The morning panels included the traditional arena managers and nightclub meetings, which covered topics ranging from dealing with private venue management companies to artist development at the club level, and a panel on “Effective College Talent Buying.”
Al Karosas, Assistant GM of Penn State’s Bryce Jordan Center, said the college market might somehow contain the most discretionary income at the moment, as parents are tightening their belts and telling the tweens to stay home (unless the Jonas Brothers hit town again).
With varying budgets and numerous departments and sources of funding, the panel stressed the importance of being creative and remaining profit-oriented to bring in money and continue to bring great events rather than hold one or two large shows and call it a year. A big hurdle is navigating the complicated university beauracracies and making use of what is already in place — such as forgotten artist and agent relationships established years ago.
Of everything to be learned while working and taking classes in college, Bill Silva Management’s Larry Butler said that maybe the most important thing is “honing your skills to be able to work with complete assholes.” He said now is as good a time as any to get used to it, and employers will be very impressed to meet anyone with this necessary ability.
During the same panel, one audience member, an apparent college buyer herself, grilled ICM’s Scott Pang about artist guarantees. She asked why one agent told her it would cost her an extra $20,000 to book one of his acts because colleges are loaded with cash. Pang jokingly responded that her first mistake was “talking to CAA,” but added that he doesn’t believe this is the norm and that his company approaches colleges as any other buyer.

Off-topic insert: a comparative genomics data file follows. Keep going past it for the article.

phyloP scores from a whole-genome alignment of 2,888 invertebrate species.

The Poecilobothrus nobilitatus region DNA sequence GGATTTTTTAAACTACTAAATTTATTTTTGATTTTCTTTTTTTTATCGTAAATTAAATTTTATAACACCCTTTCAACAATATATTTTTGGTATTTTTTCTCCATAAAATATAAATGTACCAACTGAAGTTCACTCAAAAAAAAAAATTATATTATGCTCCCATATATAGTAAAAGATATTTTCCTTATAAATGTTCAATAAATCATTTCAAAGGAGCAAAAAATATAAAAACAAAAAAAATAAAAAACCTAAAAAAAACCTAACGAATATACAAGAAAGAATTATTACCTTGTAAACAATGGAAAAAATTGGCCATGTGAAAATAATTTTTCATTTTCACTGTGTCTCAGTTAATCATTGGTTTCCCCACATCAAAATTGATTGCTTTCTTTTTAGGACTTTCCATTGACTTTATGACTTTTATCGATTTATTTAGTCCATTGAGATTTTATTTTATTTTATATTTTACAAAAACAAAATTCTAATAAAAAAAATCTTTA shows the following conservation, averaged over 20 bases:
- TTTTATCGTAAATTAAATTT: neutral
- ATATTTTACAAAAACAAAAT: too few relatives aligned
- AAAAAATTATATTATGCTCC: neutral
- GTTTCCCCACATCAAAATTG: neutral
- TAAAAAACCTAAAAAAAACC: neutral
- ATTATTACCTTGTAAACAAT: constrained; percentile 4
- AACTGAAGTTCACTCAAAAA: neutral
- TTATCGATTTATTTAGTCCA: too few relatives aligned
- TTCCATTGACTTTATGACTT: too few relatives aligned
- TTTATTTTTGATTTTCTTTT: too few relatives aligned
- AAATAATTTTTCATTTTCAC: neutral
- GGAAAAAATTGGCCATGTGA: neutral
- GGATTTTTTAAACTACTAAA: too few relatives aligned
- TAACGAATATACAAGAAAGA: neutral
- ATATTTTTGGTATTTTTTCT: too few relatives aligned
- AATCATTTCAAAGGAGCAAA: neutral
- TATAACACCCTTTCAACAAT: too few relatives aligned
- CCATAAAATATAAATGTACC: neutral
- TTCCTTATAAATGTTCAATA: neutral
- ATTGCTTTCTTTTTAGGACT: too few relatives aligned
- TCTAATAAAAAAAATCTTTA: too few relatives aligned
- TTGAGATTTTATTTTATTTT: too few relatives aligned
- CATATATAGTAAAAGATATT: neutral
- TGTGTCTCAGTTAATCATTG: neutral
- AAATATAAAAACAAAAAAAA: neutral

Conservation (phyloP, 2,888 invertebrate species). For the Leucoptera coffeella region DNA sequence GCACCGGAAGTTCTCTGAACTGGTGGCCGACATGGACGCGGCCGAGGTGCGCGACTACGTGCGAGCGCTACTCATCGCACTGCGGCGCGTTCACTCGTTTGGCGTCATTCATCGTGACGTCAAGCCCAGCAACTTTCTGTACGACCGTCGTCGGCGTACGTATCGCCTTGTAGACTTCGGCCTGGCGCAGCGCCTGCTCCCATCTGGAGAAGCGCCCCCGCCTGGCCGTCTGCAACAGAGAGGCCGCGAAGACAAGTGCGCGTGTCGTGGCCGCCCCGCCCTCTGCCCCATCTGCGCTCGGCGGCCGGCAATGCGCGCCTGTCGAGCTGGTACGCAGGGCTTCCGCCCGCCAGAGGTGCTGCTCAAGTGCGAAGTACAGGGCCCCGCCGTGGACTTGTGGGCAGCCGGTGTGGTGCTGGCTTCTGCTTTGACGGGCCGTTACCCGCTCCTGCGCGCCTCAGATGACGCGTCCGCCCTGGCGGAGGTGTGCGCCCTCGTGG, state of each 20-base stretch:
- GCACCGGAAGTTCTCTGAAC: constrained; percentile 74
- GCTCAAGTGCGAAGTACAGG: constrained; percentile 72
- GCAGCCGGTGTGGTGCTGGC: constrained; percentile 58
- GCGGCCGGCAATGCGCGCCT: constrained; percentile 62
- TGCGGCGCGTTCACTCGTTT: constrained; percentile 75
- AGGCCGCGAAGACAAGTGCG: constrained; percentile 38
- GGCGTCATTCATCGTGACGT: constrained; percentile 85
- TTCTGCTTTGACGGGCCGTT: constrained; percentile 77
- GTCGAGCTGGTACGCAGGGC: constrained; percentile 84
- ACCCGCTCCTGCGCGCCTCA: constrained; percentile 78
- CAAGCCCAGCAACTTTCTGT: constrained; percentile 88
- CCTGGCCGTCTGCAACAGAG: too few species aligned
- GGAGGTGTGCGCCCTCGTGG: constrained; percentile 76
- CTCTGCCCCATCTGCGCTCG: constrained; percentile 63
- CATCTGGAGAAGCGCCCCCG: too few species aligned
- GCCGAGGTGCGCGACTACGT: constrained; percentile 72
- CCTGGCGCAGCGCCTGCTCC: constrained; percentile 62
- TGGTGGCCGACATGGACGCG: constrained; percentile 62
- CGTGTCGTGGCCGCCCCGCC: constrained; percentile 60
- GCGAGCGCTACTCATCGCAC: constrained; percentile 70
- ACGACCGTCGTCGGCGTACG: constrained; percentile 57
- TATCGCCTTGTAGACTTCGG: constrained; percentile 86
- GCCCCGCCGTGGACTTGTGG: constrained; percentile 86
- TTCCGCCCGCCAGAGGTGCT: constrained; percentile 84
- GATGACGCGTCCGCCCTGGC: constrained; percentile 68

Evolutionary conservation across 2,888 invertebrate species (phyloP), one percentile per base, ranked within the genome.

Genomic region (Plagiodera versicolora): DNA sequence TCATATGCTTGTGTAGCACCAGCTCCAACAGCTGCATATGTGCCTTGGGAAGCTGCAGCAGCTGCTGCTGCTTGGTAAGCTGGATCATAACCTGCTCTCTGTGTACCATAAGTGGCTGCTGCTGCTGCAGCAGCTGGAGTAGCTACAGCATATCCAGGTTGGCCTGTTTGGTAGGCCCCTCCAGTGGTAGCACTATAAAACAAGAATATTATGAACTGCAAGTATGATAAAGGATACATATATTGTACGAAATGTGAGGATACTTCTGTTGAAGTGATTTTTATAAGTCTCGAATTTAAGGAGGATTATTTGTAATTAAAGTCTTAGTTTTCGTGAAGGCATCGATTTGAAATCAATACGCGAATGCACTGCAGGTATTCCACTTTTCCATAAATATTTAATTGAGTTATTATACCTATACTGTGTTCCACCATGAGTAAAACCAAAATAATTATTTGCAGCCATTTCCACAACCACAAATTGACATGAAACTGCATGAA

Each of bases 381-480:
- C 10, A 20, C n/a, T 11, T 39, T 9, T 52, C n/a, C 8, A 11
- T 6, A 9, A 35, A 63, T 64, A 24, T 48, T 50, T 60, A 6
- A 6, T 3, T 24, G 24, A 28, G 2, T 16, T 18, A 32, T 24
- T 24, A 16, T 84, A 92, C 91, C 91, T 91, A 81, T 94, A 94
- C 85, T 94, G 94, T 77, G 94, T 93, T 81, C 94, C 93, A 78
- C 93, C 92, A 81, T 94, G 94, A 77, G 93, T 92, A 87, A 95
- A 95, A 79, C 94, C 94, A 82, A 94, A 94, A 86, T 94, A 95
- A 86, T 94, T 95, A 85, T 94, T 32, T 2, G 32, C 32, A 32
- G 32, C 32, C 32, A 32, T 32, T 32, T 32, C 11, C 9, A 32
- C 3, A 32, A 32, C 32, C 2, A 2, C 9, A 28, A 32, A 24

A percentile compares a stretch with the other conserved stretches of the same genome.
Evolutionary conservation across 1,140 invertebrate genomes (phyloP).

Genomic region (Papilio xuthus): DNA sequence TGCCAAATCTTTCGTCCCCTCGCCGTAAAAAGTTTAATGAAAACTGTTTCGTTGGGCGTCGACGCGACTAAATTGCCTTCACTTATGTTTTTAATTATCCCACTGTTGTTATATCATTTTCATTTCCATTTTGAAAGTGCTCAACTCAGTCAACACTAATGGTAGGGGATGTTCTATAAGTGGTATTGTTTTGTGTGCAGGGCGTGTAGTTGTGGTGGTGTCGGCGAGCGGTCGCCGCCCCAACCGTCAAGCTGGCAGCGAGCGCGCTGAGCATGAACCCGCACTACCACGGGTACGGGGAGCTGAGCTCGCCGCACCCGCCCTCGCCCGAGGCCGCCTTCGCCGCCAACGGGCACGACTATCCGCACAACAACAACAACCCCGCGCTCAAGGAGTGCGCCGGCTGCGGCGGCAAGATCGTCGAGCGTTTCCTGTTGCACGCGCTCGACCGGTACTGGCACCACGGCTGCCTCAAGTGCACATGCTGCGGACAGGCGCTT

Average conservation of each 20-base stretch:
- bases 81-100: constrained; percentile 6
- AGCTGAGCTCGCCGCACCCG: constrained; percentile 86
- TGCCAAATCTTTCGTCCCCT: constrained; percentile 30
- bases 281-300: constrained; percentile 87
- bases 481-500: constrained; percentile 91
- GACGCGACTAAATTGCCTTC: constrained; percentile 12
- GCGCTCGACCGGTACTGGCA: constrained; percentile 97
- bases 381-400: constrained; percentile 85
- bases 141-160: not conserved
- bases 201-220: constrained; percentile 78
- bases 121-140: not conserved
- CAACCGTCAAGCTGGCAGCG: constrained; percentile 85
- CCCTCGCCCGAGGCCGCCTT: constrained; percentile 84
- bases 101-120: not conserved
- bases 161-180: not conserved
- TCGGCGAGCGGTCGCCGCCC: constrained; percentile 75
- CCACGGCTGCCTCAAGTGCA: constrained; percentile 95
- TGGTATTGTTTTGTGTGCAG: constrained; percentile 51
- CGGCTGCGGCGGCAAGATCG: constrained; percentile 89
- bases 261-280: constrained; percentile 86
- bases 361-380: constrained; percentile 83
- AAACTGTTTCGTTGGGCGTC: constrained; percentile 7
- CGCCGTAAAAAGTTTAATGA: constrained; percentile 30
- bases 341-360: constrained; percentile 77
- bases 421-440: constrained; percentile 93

Marty Kern, major events director at Clemson University in South Carolina, told one discouraged student from Missouri that having one offer out of 50 accepted is a great ratio for her, and that those 49 rejections don’t make the accepted offer any less sweet.
Moderator Barbara Hubbard, of Mother Hubbard’s Scholarships, weighed in, saying that Las Cruces, N.M., wasn’t exactly a booming market when she hit town, either. The audience was left with the advice to think big and be extremely persistent. Networking at CIC is a great start, the panelists said.
The afternoon’s topics included a focus on performing arts centers, outdoor festivals, Internet marketing, Latin America’s concert revolution and a particularly lively session on “Making Money in a Down Economy.”
An ever more important topic, ticketing, was tackled in the afternoon sessions.
The fists surprisingly weren’t flying at the “Tickets to the Future” session, as panelists seemed to spend a large amount of their time in agreement about the state of the ticketing industry.
Technology is giving fans more options in ticketing, and all the companies involved have had to adapt accordingly or get out of the way.
Viagogo’s Eric Baker speculated that more and more artists as primary rights holders will move to control their own tickets and distribute them through a wide variety of channels and Derek Palmer of Tickets.com noted that the years of everyone making their money off service charges are over.
Tomorrow’s coverage will include notes on morning roundtable discussions and mentoring session, and panel reporting focusing on casinos, “the global view of America’s Obamanation,” finding new content to put butts in seats, and the independent promoters’ forum.
And then there’s a little party after it all winds down. You’ll read the results here first on PollstarPro.com.